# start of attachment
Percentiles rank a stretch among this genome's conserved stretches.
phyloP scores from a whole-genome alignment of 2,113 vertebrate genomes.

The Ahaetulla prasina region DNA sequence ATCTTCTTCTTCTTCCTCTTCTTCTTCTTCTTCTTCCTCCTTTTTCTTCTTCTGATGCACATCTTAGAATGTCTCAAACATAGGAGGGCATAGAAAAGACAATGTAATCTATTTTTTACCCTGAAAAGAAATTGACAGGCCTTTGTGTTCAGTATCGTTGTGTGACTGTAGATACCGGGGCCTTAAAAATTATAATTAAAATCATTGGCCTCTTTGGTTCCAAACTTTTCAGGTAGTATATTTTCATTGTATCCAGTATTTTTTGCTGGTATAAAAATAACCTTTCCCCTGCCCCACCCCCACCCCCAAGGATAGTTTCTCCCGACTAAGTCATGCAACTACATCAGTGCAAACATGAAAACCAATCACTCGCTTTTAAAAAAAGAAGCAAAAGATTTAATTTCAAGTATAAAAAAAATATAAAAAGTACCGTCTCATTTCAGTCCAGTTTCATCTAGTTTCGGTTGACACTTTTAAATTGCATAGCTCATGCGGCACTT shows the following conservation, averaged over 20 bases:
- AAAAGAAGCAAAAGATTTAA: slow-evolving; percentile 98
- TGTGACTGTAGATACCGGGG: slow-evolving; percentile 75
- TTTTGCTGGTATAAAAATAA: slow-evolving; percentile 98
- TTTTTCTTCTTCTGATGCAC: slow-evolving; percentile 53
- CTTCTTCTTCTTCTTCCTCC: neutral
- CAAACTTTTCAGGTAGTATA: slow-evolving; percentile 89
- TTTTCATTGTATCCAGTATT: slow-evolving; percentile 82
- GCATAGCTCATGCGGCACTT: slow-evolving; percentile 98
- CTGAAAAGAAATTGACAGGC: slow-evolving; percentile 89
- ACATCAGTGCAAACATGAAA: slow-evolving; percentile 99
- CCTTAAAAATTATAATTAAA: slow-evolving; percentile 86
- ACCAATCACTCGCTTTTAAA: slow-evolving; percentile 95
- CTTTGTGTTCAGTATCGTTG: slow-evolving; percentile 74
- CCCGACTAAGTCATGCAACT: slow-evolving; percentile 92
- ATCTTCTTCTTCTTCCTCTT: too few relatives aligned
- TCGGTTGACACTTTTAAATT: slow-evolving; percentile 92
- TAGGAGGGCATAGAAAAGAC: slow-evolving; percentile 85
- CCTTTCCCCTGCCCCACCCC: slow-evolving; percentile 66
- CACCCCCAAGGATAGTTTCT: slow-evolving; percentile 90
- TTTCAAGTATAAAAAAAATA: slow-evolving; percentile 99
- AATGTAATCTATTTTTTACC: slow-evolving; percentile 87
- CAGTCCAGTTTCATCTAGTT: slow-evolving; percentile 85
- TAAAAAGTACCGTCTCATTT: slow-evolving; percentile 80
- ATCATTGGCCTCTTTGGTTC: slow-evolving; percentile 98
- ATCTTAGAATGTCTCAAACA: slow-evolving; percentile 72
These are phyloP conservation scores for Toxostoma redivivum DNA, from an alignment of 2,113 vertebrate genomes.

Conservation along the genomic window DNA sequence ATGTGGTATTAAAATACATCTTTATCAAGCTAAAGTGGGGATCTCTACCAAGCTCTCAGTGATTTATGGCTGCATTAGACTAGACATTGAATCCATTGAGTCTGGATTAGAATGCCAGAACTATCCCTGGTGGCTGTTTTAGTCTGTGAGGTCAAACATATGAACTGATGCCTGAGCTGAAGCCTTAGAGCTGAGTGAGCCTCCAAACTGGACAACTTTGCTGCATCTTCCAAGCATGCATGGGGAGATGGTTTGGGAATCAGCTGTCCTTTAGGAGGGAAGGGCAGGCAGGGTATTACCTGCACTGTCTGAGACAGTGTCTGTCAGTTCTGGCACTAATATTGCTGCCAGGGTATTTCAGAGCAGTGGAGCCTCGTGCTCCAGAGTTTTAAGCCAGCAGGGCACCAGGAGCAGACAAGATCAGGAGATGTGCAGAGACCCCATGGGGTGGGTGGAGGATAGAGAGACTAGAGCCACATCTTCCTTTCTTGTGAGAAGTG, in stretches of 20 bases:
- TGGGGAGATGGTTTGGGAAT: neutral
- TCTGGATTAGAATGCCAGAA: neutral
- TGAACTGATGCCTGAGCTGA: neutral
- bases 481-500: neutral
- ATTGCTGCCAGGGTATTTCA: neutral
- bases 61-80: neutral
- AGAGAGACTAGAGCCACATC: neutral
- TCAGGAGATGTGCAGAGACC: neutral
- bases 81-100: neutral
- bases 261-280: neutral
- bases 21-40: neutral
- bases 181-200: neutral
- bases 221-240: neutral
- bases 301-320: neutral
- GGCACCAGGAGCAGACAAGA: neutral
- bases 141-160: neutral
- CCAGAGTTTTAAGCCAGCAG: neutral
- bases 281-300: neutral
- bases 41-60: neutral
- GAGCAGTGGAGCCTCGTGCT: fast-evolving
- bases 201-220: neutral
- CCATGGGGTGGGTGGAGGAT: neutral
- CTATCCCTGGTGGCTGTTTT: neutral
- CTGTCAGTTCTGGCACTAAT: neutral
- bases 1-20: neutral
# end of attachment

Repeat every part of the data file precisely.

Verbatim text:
Percentiles rank a stretch among this genome's conserved stretches.
phyloP scores from a whole-genome alignment of 2,113 vertebrate genomes.

The Ahaetulla prasina region DNA sequence ATCTTCTTCTTCTTCCTCTTCTTCTTCTTCTTCTTCCTCCTTTTTCTTCTTCTGATGCACATCTTAGAATGTCTCAAACATAGGAGGGCATAGAAAAGACAATGTAATCTATTTTTTACCCTGAAAAGAAATTGACAGGCCTTTGTGTTCAGTATCGTTGTGTGACTGTAGATACCGGGGCCTTAAAAATTATAATTAAAATCATTGGCCTCTTTGGTTCCAAACTTTTCAGGTAGTATATTTTCATTGTATCCAGTATTTTTTGCTGGTATAAAAATAACCTTTCCCCTGCCCCACCCCCACCCCCAAGGATAGTTTCTCCCGACTAAGTCATGCAACTACATCAGTGCAAACATGAAAACCAATCACTCGCTTTTAAAAAAAGAAGCAAAAGATTTAATTTCAAGTATAAAAAAAATATAAAAAGTACCGTCTCATTTCAGTCCAGTTTCATCTAGTTTCGGTTGACACTTTTAAATTGCATAGCTCATGCGGCACTT shows the following conservation, averaged over 20 bases:
- AAAAGAAGCAAAAGATTTAA: slow-evolving; percentile 98
- TGTGACTGTAGATACCGGGG: slow-evolving; percentile 75
- TTTTGCTGGTATAAAAATAA: slow-evolving; percentile 98
- TTTTTCTTCTTCTGATGCAC: slow-evolving; percentile 53
- CTTCTTCTTCTTCTTCCTCC: neutral
- CAAACTTTTCAGGTAGTATA: slow-evolving; percentile 89
- TTTTCATTGTATCCAGTATT: slow-evolving; percentile 82
- GCATAGCTCATGCGGCACTT: slow-evolving; percentile 98
- CTGAAAAGAAATTGACAGGC: slow-evolving; percentile 89
- ACATCAGTGCAAACATGAAA: slow-evolving; percentile 99
- CCTTAAAAATTATAATTAAA: slow-evolving; percentile 86
- ACCAATCACTCGCTTTTAAA: slow-evolving; percentile 95
- CTTTGTGTTCAGTATCGTTG: slow-evolving; percentile 74
- CCCGACTAAGTCATGCAACT: slow-evolving; percentile 92
- ATCTTCTTCTTCTTCCTCTT: too few relatives aligned
- TCGGTTGACACTTTTAAATT: slow-evolving; percentile 92
- TAGGAGGGCATAGAAAAGAC: slow-evolving; percentile 85
- CCTTTCCCCTGCCCCACCCC: slow-evolving; percentile 66
- CACCCCCAAGGATAGTTTCT: slow-evolving; percentile 90
- TTTCAAGTATAAAAAAAATA: slow-evolving; percentile 99
- AATGTAATCTATTTTTTACC: slow-evolving; percentile 87
- CAGTCCAGTTTCATCTAGTT: slow-evolving; percentile 85
- TAAAAAGTACCGTCTCATTT: slow-evolving; percentile 80
- ATCATTGGCCTCTTTGGTTC: slow-evolving; percentile 98
- ATCTTAGAATGTCTCAAACA: slow-evolving; percentile 72
These are phyloP conservation scores for Toxostoma redivivum DNA, from an alignment of 2,113 vertebrate genomes.

Conservation along the genomic window DNA sequence ATGTGGTATTAAAATACATCTTTATCAAGCTAAAGTGGGGATCTCTACCAAGCTCTCAGTGATTTATGGCTGCATTAGACTAGACATTGAATCCATTGAGTCTGGATTAGAATGCCAGAACTATCCCTGGTGGCTGTTTTAGTCTGTGAGGTCAAACATATGAACTGATGCCTGAGCTGAAGCCTTAGAGCTGAGTGAGCCTCCAAACTGGACAACTTTGCTGCATCTTCCAAGCATGCATGGGGAGATGGTTTGGGAATCAGCTGTCCTTTAGGAGGGAAGGGCAGGCAGGGTATTACCTGCACTGTCTGAGACAGTGTCTGTCAGTTCTGGCACTAATATTGCTGCCAGGGTATTTCAGAGCAGTGGAGCCTCGTGCTCCAGAGTTTTAAGCCAGCAGGGCACCAGGAGCAGACAAGATCAGGAGATGTGCAGAGACCCCATGGGGTGGGTGGAGGATAGAGAGACTAGAGCCACATCTTCCTTTCTTGTGAGAAGTG, in stretches of 20 bases:
- TGGGGAGATGGTTTGGGAAT: neutral
- TCTGGATTAGAATGCCAGAA: neutral
- TGAACTGATGCCTGAGCTGA: neutral
- bases 481-500: neutral
- ATTGCTGCCAGGGTATTTCA: neutral
- bases 61-80: neutral
- AGAGAGACTAGAGCCACATC: neutral
- TCAGGAGATGTGCAGAGACC: neutral
- bases 81-100: neutral
- bases 261-280: neutral
- bases 21-40: neutral
- bases 181-200: neutral
- bases 221-240: neutral
- bases 301-320: neutral
- GGCACCAGGAGCAGACAAGA: neutral
- bases 141-160: neutral
- CCAGAGTTTTAAGCCAGCAG: neutral
- bases 281-300: neutral
- bases 41-60: neutral
- GAGCAGTGGAGCCTCGTGCT: fast-evolving
- bases 201-220: neutral
- CCATGGGGTGGGTGGAGGAT: neutral
- CTATCCCTGGTGGCTGTTTT: neutral
- CTGTCAGTTCTGGCACTAAT: neutral
- bases 1-20: neutral